The museum manifests its mission of exploring multiple perspectives through its curation. Compared to other museums, and specifically other American war exhibits, I found a greater representation of marginalized experiences. Large portions of the gallery are devoted to contextualizing the roles of marginalized groups in the war. Two placards detail Medal of Honor recipients: Sgt. William H. Carney, an African American soldier, and Dr. Mary Edwards Walker, the first and only female Medal of Honor recipient. Importantly, however, the museum does not only feature those remembered for their valor, but those forgotten because of their resistance. A portion of the gallery is devoted to the civilians and soldiers who deserted or morally objected to the war.

The final room of the gallery briefly covers the Reconstruction era. I entered the room and was greeted by three columns in the corners, two large portraits on opposite walls, and a Ku Klux Klan robe. The columns, each detailing one of the Civil War Amendments (13th, 14th, and 15th), were visually unlike anything else in the gallery. Each column presents an excerpt from its respective amendment, but places it squarely on the familiar diagonal line, breaking not only the line itself, but the previously established visual motif. I found this design both a striking symbol of the legal reunification of the country and a fitting design choice for the final room of the gallery.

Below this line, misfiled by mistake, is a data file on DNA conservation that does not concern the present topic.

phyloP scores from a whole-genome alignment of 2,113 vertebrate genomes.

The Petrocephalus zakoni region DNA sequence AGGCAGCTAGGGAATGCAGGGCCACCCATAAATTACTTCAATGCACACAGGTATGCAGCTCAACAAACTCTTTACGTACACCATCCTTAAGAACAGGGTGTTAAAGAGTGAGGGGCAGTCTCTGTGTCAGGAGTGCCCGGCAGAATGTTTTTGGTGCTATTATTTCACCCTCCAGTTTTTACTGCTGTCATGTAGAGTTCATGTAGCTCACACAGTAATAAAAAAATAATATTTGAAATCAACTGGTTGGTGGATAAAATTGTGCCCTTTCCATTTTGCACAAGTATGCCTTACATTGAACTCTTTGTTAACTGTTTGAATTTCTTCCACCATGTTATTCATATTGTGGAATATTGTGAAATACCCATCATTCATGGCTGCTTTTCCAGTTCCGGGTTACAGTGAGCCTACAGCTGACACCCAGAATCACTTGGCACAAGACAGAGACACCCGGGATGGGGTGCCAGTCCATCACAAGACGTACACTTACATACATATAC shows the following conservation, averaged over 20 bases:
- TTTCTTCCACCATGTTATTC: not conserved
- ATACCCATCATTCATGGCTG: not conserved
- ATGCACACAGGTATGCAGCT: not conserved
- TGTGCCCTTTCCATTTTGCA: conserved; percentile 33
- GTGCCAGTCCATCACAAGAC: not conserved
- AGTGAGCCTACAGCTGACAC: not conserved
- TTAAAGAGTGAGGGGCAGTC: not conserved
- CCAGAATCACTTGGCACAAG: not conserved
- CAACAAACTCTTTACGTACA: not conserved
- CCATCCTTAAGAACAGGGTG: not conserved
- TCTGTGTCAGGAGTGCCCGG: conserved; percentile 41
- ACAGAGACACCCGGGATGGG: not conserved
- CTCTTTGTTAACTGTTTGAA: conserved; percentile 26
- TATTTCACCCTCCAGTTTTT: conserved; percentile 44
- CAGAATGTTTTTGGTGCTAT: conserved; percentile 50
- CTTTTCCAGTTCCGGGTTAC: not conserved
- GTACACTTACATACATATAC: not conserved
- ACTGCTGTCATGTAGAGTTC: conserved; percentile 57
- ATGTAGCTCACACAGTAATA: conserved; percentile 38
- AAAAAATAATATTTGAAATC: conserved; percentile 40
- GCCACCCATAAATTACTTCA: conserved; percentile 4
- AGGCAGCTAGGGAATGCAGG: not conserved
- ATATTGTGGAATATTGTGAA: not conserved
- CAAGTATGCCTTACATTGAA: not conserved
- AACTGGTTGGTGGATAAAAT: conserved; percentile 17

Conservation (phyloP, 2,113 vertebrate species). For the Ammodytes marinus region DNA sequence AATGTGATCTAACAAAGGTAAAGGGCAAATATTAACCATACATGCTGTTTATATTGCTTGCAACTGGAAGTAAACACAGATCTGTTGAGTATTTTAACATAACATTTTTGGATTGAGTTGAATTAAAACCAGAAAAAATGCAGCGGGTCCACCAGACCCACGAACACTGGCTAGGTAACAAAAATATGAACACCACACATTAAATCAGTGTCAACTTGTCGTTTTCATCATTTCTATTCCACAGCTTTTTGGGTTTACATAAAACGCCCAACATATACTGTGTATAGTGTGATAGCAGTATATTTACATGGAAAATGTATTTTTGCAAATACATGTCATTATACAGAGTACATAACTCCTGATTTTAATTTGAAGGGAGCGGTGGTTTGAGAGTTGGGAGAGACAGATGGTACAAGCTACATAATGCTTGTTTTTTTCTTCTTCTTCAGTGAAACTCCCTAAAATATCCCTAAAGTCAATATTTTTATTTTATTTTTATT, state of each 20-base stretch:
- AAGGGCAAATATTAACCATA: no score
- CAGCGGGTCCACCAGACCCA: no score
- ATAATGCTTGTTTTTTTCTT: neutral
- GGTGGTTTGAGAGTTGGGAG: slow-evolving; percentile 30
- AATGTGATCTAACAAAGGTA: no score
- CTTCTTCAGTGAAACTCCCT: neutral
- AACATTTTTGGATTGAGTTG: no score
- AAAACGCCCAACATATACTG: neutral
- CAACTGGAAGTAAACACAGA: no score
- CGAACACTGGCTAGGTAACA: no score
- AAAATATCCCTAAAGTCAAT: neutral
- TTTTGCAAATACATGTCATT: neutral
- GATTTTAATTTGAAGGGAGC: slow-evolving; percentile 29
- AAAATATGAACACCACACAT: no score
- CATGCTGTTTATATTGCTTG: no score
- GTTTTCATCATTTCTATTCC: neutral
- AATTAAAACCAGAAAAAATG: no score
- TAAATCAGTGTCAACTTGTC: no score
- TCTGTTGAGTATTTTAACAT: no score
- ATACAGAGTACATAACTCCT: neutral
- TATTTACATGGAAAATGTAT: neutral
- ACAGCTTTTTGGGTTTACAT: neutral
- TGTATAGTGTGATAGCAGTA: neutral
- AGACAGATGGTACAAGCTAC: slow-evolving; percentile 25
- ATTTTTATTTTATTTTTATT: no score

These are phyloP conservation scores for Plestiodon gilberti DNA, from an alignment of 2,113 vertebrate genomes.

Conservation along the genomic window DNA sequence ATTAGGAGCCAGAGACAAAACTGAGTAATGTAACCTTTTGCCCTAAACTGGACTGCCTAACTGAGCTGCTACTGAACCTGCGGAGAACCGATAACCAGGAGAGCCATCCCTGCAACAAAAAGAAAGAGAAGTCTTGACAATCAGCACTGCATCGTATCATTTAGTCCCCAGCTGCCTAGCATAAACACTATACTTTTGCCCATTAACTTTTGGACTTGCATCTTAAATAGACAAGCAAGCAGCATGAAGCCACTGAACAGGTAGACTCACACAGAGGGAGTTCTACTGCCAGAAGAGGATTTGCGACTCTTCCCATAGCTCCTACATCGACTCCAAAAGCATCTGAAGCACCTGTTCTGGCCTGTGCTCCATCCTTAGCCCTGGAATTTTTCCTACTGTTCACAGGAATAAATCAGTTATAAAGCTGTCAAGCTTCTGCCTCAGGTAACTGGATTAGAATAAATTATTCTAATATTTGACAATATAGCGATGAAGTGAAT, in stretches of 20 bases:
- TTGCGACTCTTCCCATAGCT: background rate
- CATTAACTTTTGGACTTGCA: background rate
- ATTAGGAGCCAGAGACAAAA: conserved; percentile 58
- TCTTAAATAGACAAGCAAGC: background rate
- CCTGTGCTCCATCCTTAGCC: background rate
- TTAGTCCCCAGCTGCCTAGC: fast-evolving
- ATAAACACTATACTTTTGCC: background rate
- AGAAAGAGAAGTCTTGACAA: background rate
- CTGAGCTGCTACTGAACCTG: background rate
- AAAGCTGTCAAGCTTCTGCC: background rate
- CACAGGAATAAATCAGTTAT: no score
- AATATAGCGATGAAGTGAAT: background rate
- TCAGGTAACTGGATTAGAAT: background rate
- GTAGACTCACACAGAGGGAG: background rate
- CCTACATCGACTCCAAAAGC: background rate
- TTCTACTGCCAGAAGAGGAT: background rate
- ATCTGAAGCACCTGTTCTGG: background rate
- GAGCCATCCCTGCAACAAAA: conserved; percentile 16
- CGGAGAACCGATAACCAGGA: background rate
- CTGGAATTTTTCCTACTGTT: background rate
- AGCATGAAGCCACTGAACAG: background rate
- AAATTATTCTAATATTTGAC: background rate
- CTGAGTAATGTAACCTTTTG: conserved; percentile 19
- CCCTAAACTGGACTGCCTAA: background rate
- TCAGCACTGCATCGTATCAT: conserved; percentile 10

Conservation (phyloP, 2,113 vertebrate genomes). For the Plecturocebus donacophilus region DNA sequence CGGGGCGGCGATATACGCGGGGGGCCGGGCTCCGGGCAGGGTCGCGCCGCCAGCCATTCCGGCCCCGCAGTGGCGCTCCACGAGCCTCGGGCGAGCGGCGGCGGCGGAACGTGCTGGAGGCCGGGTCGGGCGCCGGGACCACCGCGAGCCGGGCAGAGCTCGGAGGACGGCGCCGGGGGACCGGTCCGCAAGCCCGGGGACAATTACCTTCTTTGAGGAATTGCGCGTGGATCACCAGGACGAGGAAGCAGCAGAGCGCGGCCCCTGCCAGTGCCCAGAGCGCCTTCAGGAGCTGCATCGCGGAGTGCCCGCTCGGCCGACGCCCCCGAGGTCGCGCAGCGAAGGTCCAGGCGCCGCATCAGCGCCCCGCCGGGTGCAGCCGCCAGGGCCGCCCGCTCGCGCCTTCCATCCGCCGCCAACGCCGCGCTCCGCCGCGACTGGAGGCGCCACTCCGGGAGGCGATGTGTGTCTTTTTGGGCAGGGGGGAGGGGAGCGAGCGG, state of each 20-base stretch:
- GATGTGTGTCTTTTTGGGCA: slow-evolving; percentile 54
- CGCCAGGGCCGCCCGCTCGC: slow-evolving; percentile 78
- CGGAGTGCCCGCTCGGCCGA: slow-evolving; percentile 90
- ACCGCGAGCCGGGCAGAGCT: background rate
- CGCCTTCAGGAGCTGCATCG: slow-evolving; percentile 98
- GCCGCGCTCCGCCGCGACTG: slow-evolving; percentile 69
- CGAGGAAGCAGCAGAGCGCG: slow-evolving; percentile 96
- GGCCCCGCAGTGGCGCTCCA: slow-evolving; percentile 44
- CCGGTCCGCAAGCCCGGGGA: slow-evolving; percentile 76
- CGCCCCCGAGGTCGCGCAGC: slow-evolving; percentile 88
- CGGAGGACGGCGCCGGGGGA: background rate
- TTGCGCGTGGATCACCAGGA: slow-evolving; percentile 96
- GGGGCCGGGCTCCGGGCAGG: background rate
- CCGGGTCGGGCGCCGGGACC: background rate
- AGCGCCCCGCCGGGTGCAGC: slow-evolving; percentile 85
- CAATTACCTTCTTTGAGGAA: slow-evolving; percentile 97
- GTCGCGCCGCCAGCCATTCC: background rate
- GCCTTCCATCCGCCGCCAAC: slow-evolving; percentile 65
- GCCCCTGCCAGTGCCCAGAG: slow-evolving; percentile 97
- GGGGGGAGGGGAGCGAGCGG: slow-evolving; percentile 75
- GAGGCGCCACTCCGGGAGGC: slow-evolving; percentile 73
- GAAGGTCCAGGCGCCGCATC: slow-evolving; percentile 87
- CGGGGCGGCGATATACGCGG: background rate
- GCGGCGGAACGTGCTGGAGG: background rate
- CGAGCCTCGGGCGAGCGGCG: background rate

However, I found the limited space devoted to the Reconstruction era disappointing. A single placard gave a short description of Lost Cause ideology, notably written in the past tense: “The Lost Cause supported a belief that the South fought to uphold noble virtues.” This, coupled with an 1869 oil painting entitled “The Last Meeting of Lee and Jackson,” implies that the Lost Cause is a relic of the past, and the museum makes no effort to comment on its persistence to this day. Although the museum offers exhibits tailored to its presence in the city of Richmond, it neglects the significance of Richmond being the ‘city of the Lost Cause.’ Similarly, the single placard detailing the KKK robe on display treats the Klan as a defunct, historical organization and makes no mention of D.W. Griffith’s The Birth of a Nation and its role in reviving the KKK, beginning in the early 20th century and continuing to this day. I hoped such a contemporary museum would better address the persistence of these supposedly ‘historical ideologies’ into our time.